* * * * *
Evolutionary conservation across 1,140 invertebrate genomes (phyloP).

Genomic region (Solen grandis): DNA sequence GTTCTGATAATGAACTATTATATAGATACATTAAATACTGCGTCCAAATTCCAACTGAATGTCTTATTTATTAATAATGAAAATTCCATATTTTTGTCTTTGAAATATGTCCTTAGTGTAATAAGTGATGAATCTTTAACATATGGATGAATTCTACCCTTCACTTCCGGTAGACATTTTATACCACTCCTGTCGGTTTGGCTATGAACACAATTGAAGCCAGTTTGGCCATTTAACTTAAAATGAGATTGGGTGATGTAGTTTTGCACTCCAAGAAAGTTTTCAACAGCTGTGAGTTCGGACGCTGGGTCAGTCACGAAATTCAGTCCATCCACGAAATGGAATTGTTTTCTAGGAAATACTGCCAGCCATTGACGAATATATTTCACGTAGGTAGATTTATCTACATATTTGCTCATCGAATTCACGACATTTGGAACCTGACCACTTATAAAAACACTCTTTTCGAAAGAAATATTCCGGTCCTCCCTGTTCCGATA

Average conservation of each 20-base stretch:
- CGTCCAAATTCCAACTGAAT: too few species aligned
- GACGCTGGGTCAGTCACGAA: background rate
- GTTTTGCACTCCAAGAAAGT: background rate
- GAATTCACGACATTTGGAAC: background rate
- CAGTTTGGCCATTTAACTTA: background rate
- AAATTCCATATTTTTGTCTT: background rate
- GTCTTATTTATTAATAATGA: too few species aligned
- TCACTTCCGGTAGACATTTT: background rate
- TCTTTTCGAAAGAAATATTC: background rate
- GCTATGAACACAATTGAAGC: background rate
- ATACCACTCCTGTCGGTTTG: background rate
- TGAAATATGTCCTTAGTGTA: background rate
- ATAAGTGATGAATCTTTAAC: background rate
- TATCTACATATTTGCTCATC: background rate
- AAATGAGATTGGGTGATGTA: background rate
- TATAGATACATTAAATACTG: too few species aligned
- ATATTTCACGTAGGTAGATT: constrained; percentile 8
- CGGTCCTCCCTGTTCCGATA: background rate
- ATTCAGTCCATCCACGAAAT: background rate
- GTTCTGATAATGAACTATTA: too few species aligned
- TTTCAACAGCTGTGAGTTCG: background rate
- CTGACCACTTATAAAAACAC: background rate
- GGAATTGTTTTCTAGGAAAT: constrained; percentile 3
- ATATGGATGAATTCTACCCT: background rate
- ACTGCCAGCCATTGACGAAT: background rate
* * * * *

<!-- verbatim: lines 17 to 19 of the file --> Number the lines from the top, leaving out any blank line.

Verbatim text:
- TATCTACATATTTGCTCATC: background rate
- AAATGAGATTGGGTGATGTA: background rate
- TATAGATACATTAAATACTG: too few species aligned